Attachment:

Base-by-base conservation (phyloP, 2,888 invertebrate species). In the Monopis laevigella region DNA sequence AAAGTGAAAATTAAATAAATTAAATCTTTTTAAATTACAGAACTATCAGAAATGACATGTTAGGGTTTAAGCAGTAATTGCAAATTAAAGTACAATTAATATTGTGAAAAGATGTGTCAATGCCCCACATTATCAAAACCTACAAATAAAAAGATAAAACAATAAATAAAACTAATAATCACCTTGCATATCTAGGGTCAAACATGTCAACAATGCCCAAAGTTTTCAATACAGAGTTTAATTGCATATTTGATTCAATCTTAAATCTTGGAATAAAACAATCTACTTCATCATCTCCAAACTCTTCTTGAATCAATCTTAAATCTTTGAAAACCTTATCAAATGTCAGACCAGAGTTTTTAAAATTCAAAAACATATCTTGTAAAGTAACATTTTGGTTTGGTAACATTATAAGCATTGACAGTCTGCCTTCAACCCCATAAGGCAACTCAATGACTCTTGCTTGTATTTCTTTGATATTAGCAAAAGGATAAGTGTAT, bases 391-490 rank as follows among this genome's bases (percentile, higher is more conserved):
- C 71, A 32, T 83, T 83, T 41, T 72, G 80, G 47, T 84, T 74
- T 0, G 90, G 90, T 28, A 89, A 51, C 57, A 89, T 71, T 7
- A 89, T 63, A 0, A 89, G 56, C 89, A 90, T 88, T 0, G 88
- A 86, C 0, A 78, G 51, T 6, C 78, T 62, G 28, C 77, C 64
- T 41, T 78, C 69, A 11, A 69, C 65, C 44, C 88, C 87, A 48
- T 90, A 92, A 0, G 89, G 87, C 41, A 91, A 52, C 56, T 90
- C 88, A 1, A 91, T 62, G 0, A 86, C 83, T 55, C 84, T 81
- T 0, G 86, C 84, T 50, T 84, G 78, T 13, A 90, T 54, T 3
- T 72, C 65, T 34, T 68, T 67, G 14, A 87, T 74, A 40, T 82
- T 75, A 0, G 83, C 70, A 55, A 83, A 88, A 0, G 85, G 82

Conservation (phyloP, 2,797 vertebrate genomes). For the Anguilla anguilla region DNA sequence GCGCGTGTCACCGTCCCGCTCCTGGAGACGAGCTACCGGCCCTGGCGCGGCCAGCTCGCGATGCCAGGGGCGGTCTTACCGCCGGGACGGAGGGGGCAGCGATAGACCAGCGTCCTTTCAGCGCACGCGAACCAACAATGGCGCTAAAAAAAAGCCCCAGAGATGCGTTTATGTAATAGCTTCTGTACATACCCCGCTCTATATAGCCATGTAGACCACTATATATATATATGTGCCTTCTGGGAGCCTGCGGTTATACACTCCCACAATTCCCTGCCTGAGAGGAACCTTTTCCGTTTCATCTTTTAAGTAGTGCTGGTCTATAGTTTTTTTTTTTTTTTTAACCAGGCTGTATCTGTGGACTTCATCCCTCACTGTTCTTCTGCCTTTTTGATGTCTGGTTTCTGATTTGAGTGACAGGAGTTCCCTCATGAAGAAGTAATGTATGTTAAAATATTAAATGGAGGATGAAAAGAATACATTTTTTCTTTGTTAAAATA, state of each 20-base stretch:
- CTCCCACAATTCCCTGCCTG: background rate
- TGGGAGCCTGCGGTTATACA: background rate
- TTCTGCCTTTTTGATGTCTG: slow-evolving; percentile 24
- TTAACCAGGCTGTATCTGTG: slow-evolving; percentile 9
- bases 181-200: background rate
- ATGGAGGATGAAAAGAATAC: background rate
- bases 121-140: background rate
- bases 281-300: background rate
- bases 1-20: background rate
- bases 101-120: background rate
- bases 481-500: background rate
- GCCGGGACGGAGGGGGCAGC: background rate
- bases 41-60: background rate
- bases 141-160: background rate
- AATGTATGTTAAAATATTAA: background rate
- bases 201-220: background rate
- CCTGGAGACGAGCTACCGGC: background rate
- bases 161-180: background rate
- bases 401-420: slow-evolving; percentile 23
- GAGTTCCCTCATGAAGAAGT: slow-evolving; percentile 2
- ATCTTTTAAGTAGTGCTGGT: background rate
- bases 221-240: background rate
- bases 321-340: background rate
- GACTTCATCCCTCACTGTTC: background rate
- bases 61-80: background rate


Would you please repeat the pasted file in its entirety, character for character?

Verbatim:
Base-by-base conservation (phyloP, 2,888 invertebrate species). In the Monopis laevigella region DNA sequence AAAGTGAAAATTAAATAAATTAAATCTTTTTAAATTACAGAACTATCAGAAATGACATGTTAGGGTTTAAGCAGTAATTGCAAATTAAAGTACAATTAATATTGTGAAAAGATGTGTCAATGCCCCACATTATCAAAACCTACAAATAAAAAGATAAAACAATAAATAAAACTAATAATCACCTTGCATATCTAGGGTCAAACATGTCAACAATGCCCAAAGTTTTCAATACAGAGTTTAATTGCATATTTGATTCAATCTTAAATCTTGGAATAAAACAATCTACTTCATCATCTCCAAACTCTTCTTGAATCAATCTTAAATCTTTGAAAACCTTATCAAATGTCAGACCAGAGTTTTTAAAATTCAAAAACATATCTTGTAAAGTAACATTTTGGTTTGGTAACATTATAAGCATTGACAGTCTGCCTTCAACCCCATAAGGCAACTCAATGACTCTTGCTTGTATTTCTTTGATATTAGCAAAAGGATAAGTGTAT, bases 391-490 rank as follows among this genome's bases (percentile, higher is more conserved):
- C 71, A 32, T 83, T 83, T 41, T 72, G 80, G 47, T 84, T 74
- T 0, G 90, G 90, T 28, A 89, A 51, C 57, A 89, T 71, T 7
- A 89, T 63, A 0, A 89, G 56, C 89, A 90, T 88, T 0, G 88
- A 86, C 0, A 78, G 51, T 6, C 78, T 62, G 28, C 77, C 64
- T 41, T 78, C 69, A 11, A 69, C 65, C 44, C 88, C 87, A 48
- T 90, A 92, A 0, G 89, G 87, C 41, A 91, A 52, C 56, T 90
- C 88, A 1, A 91, T 62, G 0, A 86, C 83, T 55, C 84, T 81
- T 0, G 86, C 84, T 50, T 84, G 78, T 13, A 90, T 54, T 3
- T 72, C 65, T 34, T 68, T 67, G 14, A 87, T 74, A 40, T 82
- T 75, A 0, G 83, C 70, A 55, A 83, A 88, A 0, G 85, G 82

Conservation (phyloP, 2,797 vertebrate genomes). For the Anguilla anguilla region DNA sequence GCGCGTGTCACCGTCCCGCTCCTGGAGACGAGCTACCGGCCCTGGCGCGGCCAGCTCGCGATGCCAGGGGCGGTCTTACCGCCGGGACGGAGGGGGCAGCGATAGACCAGCGTCCTTTCAGCGCACGCGAACCAACAATGGCGCTAAAAAAAAGCCCCAGAGATGCGTTTATGTAATAGCTTCTGTACATACCCCGCTCTATATAGCCATGTAGACCACTATATATATATATGTGCCTTCTGGGAGCCTGCGGTTATACACTCCCACAATTCCCTGCCTGAGAGGAACCTTTTCCGTTTCATCTTTTAAGTAGTGCTGGTCTATAGTTTTTTTTTTTTTTTTAACCAGGCTGTATCTGTGGACTTCATCCCTCACTGTTCTTCTGCCTTTTTGATGTCTGGTTTCTGATTTGAGTGACAGGAGTTCCCTCATGAAGAAGTAATGTATGTTAAAATATTAAATGGAGGATGAAAAGAATACATTTTTTCTTTGTTAAAATA, state of each 20-base stretch:
- CTCCCACAATTCCCTGCCTG: background rate
- TGGGAGCCTGCGGTTATACA: background rate
- TTCTGCCTTTTTGATGTCTG: slow-evolving; percentile 24
- TTAACCAGGCTGTATCTGTG: slow-evolving; percentile 9
- bases 181-200: background rate
- ATGGAGGATGAAAAGAATAC: background rate
- bases 121-140: background rate
- bases 281-300: background rate
- bases 1-20: background rate
- bases 101-120: background rate
- bases 481-500: background rate
- GCCGGGACGGAGGGGGCAGC: background rate
- bases 41-60: background rate
- bases 141-160: background rate
- AATGTATGTTAAAATATTAA: background rate
- bases 201-220: background rate
- CCTGGAGACGAGCTACCGGC: background rate
- bases 161-180: background rate
- bases 401-420: slow-evolving; percentile 23
- GAGTTCCCTCATGAAGAAGT: slow-evolving; percentile 2
- ATCTTTTAAGTAGTGCTGGT: background rate
- bases 221-240: background rate
- bases 321-340: background rate
- GACTTCATCCCTCACTGTTC: background rate
- bases 61-80: background rate